Don Surber: What King Coal can learn from tobacco

Swinging through Ohio on Sept. 22, 2008, in his campaign for the vice presidency, then-Sen. Joe Biden assured a strident opponent of coal that he opposes coal.

“No coal plants here in America,” Biden said. “Build them, if they’re going to build them, over there. Make them clean. We’re not supporting clean coal.”

Reporters covering him said it was a gaffe.

This week, President Obama made good on Biden’s promise by imposing oppressive restrictions on the burning of coal. His administration contends that this will save 2,700 to 6,000 people from premature deaths.


The government could save 80 to 178 times as many lives simply by banning tobacco.

The facts, from the Centers for Disease Control and Prevention:

* Smoking kills more than 480,000 people annually.

* Smoking shortens one’s life expectancy by 10 years.

* More than 16 million people already have at least one disease from smoking.

* Since the surgeon general first declared smoking hazardous to one’s health, more than 20 million Americans died from smoking-related illnesses.

* Smoking costs $133 billion in direct medical care annually.

* Smoking costs $156 billion in lost productivity annually.

Clearly, the government knows that this is a dangerous product that not only kills people but harms the economy. The government has known this for 50 years. And yet the government continues to participate in this destruction.


“In fiscal year 2014, states will collect $25.7 billion from tobacco taxes and legal settlements, but states will spend only 1.9 percent of the $25.7 billion on prevention and cessation programs,” the CDC reported.

According to the tobacco industry, government revenues from tobacco are eight times greater than the industry’s profits.

That’s right, America, greedy government rakes in big bucks from killing people, giving only a pittance of window-dressing to smoking cessation. In this case, it’s OK to kill 480,000 geese that lay those golden eggs. There are plenty more where they come from.

Even the CDC recommends spending only 15 percent of that tobacco loot on smoke cessation.

How can government be greedy?

Law professor Glenn Reynolds explained it on Tuesday in his weekly column in the USA Today, in his assessing of the Veterans Affairs hospital scandal.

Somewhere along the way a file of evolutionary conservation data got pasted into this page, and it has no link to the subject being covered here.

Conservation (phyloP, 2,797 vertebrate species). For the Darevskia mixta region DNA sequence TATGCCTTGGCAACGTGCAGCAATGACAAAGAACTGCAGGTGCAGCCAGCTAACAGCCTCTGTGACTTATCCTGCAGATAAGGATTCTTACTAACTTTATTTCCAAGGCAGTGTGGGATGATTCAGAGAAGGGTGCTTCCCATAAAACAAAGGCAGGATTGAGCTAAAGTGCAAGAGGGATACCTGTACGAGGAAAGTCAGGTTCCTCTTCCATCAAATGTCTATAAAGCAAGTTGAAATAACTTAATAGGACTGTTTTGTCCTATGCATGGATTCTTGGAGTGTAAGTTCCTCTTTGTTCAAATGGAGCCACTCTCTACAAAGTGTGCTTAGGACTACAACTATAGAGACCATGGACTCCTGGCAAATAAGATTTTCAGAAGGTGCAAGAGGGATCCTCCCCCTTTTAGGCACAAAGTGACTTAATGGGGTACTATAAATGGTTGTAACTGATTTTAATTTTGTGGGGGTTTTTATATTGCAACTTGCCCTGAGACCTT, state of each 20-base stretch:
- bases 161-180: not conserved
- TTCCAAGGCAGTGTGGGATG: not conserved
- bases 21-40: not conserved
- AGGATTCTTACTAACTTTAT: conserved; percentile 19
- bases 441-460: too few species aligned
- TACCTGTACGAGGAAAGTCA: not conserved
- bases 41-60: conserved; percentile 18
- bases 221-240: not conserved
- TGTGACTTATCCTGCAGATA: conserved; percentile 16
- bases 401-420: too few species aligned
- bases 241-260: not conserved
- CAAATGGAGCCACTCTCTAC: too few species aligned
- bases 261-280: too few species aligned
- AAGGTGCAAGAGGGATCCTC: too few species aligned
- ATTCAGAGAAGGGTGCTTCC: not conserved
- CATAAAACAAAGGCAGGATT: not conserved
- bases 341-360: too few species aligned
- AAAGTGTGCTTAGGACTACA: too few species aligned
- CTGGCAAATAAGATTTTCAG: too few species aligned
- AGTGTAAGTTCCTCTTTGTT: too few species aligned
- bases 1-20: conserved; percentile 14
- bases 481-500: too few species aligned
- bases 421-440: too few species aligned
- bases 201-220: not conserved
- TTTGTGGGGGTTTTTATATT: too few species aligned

“Ironically, a for-profit medical system might actually offer employees less room for greed than a government system,” Reynolds wrote. “That’s because VA patients were stuck with the VA. If wait times were long, they just had to wait, or do without care. In a free-market system, a provider whose wait times were too long would lose business, and even if the employees faked up the wait-time numbers, that loss of business would show up on the bottom line. That would lead top managers to act, or lose their jobs.

“In the VA system, however, the losses didn’t show up on the bottom line because, well, there isn’t one. Instead, the losses were diffused among the many patients who went without care -- visible to them, but not to the people who ran the agency, who relied on the cooked-books numbers from their bonus-seeking underlings.”

For the record, there are plenty of good VA facilities. But Medicaid and Medicare do not work that way. They use the free market. Veterans who need government assistance are subjected to government-run health care.

The greed of the bureaucrats reflects the greed of the legislators, governors, Congress and the president who continue to risk the public’s health in order to keep $25.7 billion flowing into the government each year.

There is a big lesson for the coal industry from this refusal of government to ban smoking.

The coal industry should do what the tobacco industry did and just buy off the government with a nice coal “settlement.”

Consider Utah, which is dominated by the Church of Jesus Christ of the Latter-day Saints. Mormons may not smoke but it does not stop them from raking in $124 million a year from tobacco.

Surely the less ethical liberals of California, Oregon and Massachusetts will not turn down coal money.

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